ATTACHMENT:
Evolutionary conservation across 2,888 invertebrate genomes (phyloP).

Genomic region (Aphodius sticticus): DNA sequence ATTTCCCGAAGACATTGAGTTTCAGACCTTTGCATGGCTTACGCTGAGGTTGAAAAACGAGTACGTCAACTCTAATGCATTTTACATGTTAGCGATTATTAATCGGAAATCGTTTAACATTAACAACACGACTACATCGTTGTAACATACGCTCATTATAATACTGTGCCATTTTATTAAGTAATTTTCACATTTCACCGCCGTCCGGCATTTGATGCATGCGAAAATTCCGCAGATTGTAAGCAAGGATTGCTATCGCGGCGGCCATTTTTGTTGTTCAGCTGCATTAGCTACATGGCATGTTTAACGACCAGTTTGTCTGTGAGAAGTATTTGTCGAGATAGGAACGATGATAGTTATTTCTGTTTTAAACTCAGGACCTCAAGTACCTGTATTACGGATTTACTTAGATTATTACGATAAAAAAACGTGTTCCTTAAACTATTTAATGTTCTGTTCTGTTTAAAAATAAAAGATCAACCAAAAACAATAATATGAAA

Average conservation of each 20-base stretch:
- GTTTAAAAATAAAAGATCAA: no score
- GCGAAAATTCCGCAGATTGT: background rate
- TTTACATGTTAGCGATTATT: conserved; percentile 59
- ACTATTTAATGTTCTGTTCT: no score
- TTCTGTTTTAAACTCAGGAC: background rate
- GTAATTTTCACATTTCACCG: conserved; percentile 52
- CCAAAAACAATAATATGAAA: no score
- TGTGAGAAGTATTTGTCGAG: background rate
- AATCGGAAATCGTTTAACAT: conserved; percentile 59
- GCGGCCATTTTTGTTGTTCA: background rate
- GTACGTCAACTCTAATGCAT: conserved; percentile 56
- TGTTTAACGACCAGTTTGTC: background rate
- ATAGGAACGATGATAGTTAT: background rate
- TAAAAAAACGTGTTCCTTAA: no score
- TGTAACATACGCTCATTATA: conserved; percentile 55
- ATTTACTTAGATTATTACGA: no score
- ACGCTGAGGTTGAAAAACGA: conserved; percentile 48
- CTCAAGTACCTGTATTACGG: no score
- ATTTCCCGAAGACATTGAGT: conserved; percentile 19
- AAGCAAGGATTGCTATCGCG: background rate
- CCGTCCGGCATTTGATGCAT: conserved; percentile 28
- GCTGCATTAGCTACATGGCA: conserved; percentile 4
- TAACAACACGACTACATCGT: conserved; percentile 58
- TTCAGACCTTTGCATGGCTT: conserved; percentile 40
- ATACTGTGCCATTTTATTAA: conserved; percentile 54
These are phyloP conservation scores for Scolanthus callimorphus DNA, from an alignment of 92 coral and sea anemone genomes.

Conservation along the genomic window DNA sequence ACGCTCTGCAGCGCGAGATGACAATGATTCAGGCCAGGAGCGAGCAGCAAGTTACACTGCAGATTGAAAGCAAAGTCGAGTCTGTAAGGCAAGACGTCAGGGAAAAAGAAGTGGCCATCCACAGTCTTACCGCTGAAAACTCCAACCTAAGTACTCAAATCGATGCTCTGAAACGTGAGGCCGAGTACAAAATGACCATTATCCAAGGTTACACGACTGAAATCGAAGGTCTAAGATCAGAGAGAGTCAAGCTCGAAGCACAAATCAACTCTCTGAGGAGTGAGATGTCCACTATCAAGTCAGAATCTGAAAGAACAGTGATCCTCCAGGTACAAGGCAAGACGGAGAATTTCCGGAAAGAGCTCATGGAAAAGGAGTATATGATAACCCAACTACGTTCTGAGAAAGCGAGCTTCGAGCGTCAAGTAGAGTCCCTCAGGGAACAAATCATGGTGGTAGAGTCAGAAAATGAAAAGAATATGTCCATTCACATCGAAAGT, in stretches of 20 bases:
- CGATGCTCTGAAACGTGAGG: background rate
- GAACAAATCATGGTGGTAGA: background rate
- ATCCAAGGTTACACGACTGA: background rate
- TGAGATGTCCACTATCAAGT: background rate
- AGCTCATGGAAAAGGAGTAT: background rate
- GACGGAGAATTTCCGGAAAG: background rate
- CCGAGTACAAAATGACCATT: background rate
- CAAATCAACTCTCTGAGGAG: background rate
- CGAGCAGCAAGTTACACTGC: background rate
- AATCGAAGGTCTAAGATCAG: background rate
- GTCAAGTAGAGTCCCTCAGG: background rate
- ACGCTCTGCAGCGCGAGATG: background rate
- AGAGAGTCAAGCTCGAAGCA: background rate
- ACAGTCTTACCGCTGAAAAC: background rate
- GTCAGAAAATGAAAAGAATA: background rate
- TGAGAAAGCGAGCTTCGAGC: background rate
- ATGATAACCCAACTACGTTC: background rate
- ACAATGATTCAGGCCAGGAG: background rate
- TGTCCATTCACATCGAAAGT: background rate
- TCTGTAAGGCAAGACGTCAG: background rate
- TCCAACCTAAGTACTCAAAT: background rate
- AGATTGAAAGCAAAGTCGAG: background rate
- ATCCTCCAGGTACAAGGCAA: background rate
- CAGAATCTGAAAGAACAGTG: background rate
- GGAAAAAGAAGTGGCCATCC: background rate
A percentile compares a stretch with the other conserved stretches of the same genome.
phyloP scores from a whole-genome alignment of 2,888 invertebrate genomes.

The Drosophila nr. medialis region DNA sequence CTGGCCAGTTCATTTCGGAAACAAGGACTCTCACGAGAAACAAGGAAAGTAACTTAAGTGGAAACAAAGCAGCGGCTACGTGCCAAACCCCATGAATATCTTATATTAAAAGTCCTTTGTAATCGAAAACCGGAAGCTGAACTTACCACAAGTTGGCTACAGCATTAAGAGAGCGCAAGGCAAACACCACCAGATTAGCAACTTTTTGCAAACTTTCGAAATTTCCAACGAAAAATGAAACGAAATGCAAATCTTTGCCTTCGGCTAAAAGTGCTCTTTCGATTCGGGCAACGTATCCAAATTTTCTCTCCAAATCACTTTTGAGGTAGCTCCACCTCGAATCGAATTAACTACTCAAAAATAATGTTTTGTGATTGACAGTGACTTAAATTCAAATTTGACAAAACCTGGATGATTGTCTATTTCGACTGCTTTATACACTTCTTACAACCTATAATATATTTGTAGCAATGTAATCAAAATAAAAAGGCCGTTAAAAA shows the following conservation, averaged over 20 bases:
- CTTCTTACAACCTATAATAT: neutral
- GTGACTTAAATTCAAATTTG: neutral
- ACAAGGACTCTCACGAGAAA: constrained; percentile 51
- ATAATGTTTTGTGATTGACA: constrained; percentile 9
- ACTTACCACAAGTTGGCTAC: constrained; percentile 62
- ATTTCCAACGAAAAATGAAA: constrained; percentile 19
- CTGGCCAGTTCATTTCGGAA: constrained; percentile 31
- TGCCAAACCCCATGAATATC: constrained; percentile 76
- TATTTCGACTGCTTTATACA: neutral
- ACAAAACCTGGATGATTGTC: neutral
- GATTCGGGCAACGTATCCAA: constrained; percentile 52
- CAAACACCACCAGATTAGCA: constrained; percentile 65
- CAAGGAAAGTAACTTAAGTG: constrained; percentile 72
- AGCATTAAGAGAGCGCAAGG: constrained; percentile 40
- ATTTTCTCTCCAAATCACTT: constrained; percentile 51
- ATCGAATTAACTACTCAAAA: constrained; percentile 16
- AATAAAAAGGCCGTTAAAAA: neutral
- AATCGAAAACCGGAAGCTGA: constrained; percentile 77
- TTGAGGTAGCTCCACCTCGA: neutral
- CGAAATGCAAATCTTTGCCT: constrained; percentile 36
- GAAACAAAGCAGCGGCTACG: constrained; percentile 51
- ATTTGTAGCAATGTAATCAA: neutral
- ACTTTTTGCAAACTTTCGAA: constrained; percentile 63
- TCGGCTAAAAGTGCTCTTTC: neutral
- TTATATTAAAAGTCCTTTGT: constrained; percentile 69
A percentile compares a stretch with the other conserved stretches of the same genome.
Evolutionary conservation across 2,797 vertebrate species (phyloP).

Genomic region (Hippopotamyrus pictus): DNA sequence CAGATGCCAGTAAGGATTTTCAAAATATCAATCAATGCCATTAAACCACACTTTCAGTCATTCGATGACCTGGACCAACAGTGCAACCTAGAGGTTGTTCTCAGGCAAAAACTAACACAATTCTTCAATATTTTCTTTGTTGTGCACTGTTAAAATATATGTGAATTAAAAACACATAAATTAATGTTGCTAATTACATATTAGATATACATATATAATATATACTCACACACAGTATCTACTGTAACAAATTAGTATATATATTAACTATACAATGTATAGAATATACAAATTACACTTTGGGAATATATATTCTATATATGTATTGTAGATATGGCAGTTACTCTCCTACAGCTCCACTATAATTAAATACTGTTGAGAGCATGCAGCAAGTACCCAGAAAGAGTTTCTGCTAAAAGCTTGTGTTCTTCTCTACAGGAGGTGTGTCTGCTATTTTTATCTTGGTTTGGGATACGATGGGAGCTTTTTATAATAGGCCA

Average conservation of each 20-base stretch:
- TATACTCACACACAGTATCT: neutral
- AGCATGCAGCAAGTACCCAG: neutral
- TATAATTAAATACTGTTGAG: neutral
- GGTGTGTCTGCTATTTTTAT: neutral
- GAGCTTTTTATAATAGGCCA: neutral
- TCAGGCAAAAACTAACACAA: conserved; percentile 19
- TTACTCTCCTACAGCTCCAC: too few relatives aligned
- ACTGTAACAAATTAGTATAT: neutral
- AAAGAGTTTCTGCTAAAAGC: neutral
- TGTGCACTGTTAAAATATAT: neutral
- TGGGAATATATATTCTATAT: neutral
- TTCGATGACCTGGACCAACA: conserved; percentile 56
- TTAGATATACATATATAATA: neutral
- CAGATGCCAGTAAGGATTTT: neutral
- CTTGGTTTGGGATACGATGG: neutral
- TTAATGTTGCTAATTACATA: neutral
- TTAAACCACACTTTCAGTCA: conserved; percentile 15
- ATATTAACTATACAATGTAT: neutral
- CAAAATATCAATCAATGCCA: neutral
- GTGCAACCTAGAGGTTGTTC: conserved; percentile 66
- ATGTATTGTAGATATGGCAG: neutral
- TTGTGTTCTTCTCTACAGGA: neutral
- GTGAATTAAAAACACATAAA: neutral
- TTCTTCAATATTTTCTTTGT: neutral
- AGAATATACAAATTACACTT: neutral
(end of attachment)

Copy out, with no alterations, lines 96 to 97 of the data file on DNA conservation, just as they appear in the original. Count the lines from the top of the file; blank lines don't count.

- AAAGAGTTTCTGCTAAAAGC: neutral
- TGTGCACTGTTAAAATATAT: neutral